The benefits of PoE are as many as they are varied.

The capabilities provided by using a single IP network to replace many different systems, and multiple proprietary wiring, connectors, pathways, and maintenance staff, is becoming a reality, Akinla observed. “Generating cost efficiencies is a headline fact; however, the structured infrastructure approach offers an integrated solution that, in the very near future, will be almost totally autonomous, making decisions based on millions of daily measurements and AI predictive responses,” Akinla said.

PoE also provides safer solutions that integrate low-voltage remote powering technology. “PoE technology consumes less power and features greater efficiency due to fewer AC-to-DC conversion losses, which added to its attractive proposition for businesses and offices,” Akinla observed. 

In terms of sheer costs, zone cabling deployments can provide significant cost savings both on material and labour compared to traditional home run work area to TR cabling. This is because traditional home run topologies require more cabling materials and more installation time when moves, added and changes (MACs) have to be carried out, Siemon’s Rodrigues observed. 

An increasingly attractive connection methodology for today’s converged IP networks is plug terminated links. The technology further increases efficiencies whilst saving on material, time and labour. When plug terminated link technology is used, high-performance links connect directly to IP-based and PoE-enabled devices in modern buildings making network boxes, outlets and patch cords – which were previously required to make device connections – obsolete, Rodrigues explains. “Not only does this save on material and labour costs, it also enables much more rapid device deployment and because these links can be terminated on-site, they enable custom-length connections,” he added.

Additional benefits of plug terminated links include improved security, for example for surveillance cameras. Due to the elimination of patch cords, cameras can no longer be disconnected easily. Further, by eliminating extra connections points that were traditionally introduced by outlets and patch cords, performance is improved, and more efficient power delivery achieved, Rodrigues explains.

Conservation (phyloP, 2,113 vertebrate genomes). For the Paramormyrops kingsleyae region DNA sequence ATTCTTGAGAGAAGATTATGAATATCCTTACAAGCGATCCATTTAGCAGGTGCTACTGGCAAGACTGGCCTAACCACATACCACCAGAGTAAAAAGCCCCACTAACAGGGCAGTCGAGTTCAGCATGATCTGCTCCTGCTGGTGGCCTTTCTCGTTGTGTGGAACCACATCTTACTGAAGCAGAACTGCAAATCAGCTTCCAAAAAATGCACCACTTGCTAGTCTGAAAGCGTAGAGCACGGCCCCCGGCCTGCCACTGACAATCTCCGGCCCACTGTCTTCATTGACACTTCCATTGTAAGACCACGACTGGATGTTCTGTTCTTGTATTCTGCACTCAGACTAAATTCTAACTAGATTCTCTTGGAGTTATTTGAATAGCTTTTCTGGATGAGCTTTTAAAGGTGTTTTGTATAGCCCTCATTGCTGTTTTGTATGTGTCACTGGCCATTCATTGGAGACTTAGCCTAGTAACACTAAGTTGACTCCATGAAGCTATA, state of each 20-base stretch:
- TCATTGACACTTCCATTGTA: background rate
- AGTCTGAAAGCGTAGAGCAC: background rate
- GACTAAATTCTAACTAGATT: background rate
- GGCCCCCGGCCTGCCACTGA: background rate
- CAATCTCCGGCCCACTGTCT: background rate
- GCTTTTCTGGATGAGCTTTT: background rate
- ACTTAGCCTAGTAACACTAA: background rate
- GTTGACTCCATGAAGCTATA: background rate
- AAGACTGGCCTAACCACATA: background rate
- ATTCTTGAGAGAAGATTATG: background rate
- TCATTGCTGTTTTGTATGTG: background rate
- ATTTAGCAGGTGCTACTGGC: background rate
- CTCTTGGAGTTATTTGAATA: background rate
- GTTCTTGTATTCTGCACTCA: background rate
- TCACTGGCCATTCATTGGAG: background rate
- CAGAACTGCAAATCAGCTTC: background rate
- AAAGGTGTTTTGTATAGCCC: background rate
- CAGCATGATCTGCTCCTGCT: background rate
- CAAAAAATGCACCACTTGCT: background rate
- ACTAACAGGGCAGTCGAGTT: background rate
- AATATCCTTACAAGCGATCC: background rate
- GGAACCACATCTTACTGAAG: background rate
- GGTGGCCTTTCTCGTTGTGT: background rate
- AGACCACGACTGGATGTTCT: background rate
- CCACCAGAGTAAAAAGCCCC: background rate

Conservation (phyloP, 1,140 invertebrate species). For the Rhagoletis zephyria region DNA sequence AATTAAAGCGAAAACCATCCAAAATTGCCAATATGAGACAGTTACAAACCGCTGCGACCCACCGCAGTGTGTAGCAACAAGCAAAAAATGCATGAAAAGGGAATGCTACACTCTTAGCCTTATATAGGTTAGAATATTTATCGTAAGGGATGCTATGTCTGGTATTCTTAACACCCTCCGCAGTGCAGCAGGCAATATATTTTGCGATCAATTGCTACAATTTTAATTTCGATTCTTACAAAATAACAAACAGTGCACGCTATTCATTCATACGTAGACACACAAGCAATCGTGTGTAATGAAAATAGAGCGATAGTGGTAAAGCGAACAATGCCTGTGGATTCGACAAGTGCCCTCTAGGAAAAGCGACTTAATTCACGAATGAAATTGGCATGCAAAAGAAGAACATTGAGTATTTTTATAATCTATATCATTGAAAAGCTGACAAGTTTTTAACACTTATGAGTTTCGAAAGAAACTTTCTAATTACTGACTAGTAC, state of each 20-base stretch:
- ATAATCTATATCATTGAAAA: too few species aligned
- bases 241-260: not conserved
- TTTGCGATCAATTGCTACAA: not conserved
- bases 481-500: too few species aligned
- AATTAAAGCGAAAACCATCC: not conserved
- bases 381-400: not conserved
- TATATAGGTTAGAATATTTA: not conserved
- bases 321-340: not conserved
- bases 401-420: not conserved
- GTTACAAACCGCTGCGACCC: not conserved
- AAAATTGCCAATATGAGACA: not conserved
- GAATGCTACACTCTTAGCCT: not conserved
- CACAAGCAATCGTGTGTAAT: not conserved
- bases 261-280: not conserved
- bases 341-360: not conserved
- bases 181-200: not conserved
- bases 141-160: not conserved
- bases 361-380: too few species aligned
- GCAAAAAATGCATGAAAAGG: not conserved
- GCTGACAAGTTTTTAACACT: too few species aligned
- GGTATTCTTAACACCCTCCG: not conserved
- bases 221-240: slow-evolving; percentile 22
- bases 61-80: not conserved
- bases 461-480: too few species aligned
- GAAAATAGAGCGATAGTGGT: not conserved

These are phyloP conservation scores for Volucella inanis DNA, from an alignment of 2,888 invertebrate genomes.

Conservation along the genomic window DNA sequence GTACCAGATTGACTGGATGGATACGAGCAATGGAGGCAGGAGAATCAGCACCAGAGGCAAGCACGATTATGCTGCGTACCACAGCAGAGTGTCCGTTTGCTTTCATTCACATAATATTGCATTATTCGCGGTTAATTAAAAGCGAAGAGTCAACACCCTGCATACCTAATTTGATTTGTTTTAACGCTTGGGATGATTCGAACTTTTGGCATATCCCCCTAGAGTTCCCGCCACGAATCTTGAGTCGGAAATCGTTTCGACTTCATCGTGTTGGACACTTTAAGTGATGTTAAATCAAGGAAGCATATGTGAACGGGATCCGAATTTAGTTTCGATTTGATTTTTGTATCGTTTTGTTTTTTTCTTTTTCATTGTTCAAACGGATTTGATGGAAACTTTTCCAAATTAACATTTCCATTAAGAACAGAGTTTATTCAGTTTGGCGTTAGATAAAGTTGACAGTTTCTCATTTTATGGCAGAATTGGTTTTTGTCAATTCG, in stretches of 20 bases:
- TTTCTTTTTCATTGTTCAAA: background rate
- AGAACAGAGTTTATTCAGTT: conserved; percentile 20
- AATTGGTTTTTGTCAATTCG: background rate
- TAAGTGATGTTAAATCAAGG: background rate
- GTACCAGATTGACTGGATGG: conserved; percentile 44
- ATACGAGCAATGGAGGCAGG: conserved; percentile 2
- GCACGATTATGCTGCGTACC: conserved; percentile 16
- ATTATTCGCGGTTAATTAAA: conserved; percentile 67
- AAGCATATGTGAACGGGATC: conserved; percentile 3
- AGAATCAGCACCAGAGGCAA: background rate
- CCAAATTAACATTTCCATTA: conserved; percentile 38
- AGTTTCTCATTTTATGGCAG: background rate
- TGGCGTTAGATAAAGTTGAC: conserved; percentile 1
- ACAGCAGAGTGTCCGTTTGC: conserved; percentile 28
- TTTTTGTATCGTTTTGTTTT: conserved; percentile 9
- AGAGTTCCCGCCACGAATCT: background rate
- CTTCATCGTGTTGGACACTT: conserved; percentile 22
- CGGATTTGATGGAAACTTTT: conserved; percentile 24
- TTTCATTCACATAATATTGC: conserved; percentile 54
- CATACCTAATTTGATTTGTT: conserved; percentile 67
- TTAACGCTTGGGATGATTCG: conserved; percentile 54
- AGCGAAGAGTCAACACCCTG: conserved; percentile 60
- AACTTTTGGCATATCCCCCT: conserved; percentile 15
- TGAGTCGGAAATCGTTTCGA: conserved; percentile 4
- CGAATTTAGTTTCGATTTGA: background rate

Multimode fibre optic cables are also growing in popularity, due to their ability to allow more data to pass through at a given time, albeit over short distances.

Panduit’s multimode Signature Core fibre optic cabling technology support 40GE (Gbps Ethernet) bi-directional networking in the data centre, which is increasingly the baseline for future-proofed infrastructure, with a technology life-cycle of 15-20-years. The Panduit OM4 Signature Core and BiDi is far less expensive than deploying single-mode systems for 40GE.

The OM5 Signature Core at 40G SWDM 4 extends reach to 485m and maintains high-performance values against standard OM5 reach of 440m. At 100G SWDM 4 (ShortWavelengthDivisionMultiplexing) OM5 Signature Core extends reach to 185m versus the standard 150m, and it provides a clear migration path to future higher compatibility 400GE Bi-directional networks.

Siemon’s LightSystem LightSystem 50 and 62.5 micron fibre optic cabling are suited for the support of Gigabit Ethernet and Fast Ethernet applications at all horizontal workstations, riser, and short length backbone locations.